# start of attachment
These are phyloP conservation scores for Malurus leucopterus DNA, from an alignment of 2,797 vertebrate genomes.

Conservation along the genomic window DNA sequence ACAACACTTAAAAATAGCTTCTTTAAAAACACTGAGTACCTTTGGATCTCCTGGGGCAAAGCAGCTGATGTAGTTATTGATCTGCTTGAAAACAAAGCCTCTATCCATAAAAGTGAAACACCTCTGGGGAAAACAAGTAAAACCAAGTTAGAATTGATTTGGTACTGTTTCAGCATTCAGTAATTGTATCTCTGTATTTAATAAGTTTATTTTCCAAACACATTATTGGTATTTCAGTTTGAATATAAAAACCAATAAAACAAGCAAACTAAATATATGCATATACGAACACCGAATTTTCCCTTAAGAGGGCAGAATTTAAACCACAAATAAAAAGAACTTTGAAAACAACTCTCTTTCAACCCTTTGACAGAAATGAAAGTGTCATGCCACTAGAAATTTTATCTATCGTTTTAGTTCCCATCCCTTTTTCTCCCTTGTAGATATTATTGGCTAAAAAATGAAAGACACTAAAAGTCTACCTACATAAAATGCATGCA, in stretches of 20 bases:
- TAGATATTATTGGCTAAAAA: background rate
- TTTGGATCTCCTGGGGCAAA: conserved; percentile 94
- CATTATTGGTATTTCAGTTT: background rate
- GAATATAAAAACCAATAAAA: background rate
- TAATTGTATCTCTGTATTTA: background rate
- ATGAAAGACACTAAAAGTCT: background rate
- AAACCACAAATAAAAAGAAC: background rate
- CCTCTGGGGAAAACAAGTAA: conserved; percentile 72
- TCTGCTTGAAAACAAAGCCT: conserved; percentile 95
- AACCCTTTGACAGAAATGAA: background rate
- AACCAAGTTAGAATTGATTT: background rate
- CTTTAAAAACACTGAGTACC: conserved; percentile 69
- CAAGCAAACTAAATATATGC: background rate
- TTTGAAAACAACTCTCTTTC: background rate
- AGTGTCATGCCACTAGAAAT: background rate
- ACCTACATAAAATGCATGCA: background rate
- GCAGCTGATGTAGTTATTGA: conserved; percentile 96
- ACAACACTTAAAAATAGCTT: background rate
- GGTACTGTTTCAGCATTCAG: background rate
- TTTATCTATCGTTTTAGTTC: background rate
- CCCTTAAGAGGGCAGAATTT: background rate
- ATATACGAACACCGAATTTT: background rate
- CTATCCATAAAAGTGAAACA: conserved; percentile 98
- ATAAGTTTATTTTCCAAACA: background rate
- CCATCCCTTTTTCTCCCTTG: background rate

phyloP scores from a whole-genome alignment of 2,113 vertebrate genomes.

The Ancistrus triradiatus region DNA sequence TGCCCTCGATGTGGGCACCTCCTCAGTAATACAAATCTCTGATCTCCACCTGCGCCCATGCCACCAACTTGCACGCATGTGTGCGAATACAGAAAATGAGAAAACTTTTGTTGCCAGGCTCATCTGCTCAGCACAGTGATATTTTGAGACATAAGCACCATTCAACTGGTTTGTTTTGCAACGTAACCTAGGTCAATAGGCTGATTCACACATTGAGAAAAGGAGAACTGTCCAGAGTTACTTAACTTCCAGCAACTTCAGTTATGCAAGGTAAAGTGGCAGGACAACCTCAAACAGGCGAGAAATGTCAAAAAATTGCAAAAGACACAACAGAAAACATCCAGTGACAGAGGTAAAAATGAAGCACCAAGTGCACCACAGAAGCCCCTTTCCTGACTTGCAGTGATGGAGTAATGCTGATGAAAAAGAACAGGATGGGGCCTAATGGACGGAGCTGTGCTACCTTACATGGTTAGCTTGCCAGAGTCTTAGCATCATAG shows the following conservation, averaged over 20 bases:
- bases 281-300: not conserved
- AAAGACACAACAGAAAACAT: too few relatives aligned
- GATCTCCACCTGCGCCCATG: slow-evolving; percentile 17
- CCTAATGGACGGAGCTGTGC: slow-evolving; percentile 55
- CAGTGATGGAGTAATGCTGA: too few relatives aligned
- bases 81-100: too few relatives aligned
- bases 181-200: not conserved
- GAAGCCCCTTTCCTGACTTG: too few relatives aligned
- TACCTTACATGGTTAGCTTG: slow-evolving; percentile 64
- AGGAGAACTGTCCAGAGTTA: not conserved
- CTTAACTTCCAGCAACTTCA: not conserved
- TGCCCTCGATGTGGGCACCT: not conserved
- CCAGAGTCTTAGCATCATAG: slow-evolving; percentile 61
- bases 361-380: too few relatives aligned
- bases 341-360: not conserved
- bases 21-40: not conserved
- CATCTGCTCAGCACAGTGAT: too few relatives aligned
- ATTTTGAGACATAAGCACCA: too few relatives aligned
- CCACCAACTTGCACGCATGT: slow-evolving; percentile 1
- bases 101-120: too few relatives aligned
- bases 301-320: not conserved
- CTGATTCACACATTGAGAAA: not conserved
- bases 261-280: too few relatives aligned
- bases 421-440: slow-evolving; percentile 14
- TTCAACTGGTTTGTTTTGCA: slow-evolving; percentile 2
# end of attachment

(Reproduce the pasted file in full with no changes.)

These are phyloP conservation scores for Malurus leucopterus DNA, from an alignment of 2,797 vertebrate genomes.

Conservation along the genomic window DNA sequence ACAACACTTAAAAATAGCTTCTTTAAAAACACTGAGTACCTTTGGATCTCCTGGGGCAAAGCAGCTGATGTAGTTATTGATCTGCTTGAAAACAAAGCCTCTATCCATAAAAGTGAAACACCTCTGGGGAAAACAAGTAAAACCAAGTTAGAATTGATTTGGTACTGTTTCAGCATTCAGTAATTGTATCTCTGTATTTAATAAGTTTATTTTCCAAACACATTATTGGTATTTCAGTTTGAATATAAAAACCAATAAAACAAGCAAACTAAATATATGCATATACGAACACCGAATTTTCCCTTAAGAGGGCAGAATTTAAACCACAAATAAAAAGAACTTTGAAAACAACTCTCTTTCAACCCTTTGACAGAAATGAAAGTGTCATGCCACTAGAAATTTTATCTATCGTTTTAGTTCCCATCCCTTTTTCTCCCTTGTAGATATTATTGGCTAAAAAATGAAAGACACTAAAAGTCTACCTACATAAAATGCATGCA, in stretches of 20 bases:
- TAGATATTATTGGCTAAAAA: background rate
- TTTGGATCTCCTGGGGCAAA: conserved; percentile 94
- CATTATTGGTATTTCAGTTT: background rate
- GAATATAAAAACCAATAAAA: background rate
- TAATTGTATCTCTGTATTTA: background rate
- ATGAAAGACACTAAAAGTCT: background rate
- AAACCACAAATAAAAAGAAC: background rate
- CCTCTGGGGAAAACAAGTAA: conserved; percentile 72
- TCTGCTTGAAAACAAAGCCT: conserved; percentile 95
- AACCCTTTGACAGAAATGAA: background rate
- AACCAAGTTAGAATTGATTT: background rate
- CTTTAAAAACACTGAGTACC: conserved; percentile 69
- CAAGCAAACTAAATATATGC: background rate
- TTTGAAAACAACTCTCTTTC: background rate
- AGTGTCATGCCACTAGAAAT: background rate
- ACCTACATAAAATGCATGCA: background rate
- GCAGCTGATGTAGTTATTGA: conserved; percentile 96
- ACAACACTTAAAAATAGCTT: background rate
- GGTACTGTTTCAGCATTCAG: background rate
- TTTATCTATCGTTTTAGTTC: background rate
- CCCTTAAGAGGGCAGAATTT: background rate
- ATATACGAACACCGAATTTT: background rate
- CTATCCATAAAAGTGAAACA: conserved; percentile 98
- ATAAGTTTATTTTCCAAACA: background rate
- CCATCCCTTTTTCTCCCTTG: background rate

phyloP scores from a whole-genome alignment of 2,113 vertebrate genomes.

The Ancistrus triradiatus region DNA sequence TGCCCTCGATGTGGGCACCTCCTCAGTAATACAAATCTCTGATCTCCACCTGCGCCCATGCCACCAACTTGCACGCATGTGTGCGAATACAGAAAATGAGAAAACTTTTGTTGCCAGGCTCATCTGCTCAGCACAGTGATATTTTGAGACATAAGCACCATTCAACTGGTTTGTTTTGCAACGTAACCTAGGTCAATAGGCTGATTCACACATTGAGAAAAGGAGAACTGTCCAGAGTTACTTAACTTCCAGCAACTTCAGTTATGCAAGGTAAAGTGGCAGGACAACCTCAAACAGGCGAGAAATGTCAAAAAATTGCAAAAGACACAACAGAAAACATCCAGTGACAGAGGTAAAAATGAAGCACCAAGTGCACCACAGAAGCCCCTTTCCTGACTTGCAGTGATGGAGTAATGCTGATGAAAAAGAACAGGATGGGGCCTAATGGACGGAGCTGTGCTACCTTACATGGTTAGCTTGCCAGAGTCTTAGCATCATAG shows the following conservation, averaged over 20 bases:
- bases 281-300: not conserved
- AAAGACACAACAGAAAACAT: too few relatives aligned
- GATCTCCACCTGCGCCCATG: slow-evolving; percentile 17
- CCTAATGGACGGAGCTGTGC: slow-evolving; percentile 55
- CAGTGATGGAGTAATGCTGA: too few relatives aligned
- bases 81-100: too few relatives aligned
- bases 181-200: not conserved
- GAAGCCCCTTTCCTGACTTG: too few relatives aligned
- TACCTTACATGGTTAGCTTG: slow-evolving; percentile 64
- AGGAGAACTGTCCAGAGTTA: not conserved
- CTTAACTTCCAGCAACTTCA: not conserved
- TGCCCTCGATGTGGGCACCT: not conserved
- CCAGAGTCTTAGCATCATAG: slow-evolving; percentile 61
- bases 361-380: too few relatives aligned
- bases 341-360: not conserved
- bases 21-40: not conserved
- CATCTGCTCAGCACAGTGAT: too few relatives aligned
- ATTTTGAGACATAAGCACCA: too few relatives aligned
- CCACCAACTTGCACGCATGT: slow-evolving; percentile 1
- bases 101-120: too few relatives aligned
- bases 301-320: not conserved
- CTGATTCACACATTGAGAAA: not conserved
- bases 261-280: too few relatives aligned
- bases 421-440: slow-evolving; percentile 14
- TTCAACTGGTTTGTTTTGCA: slow-evolving; percentile 2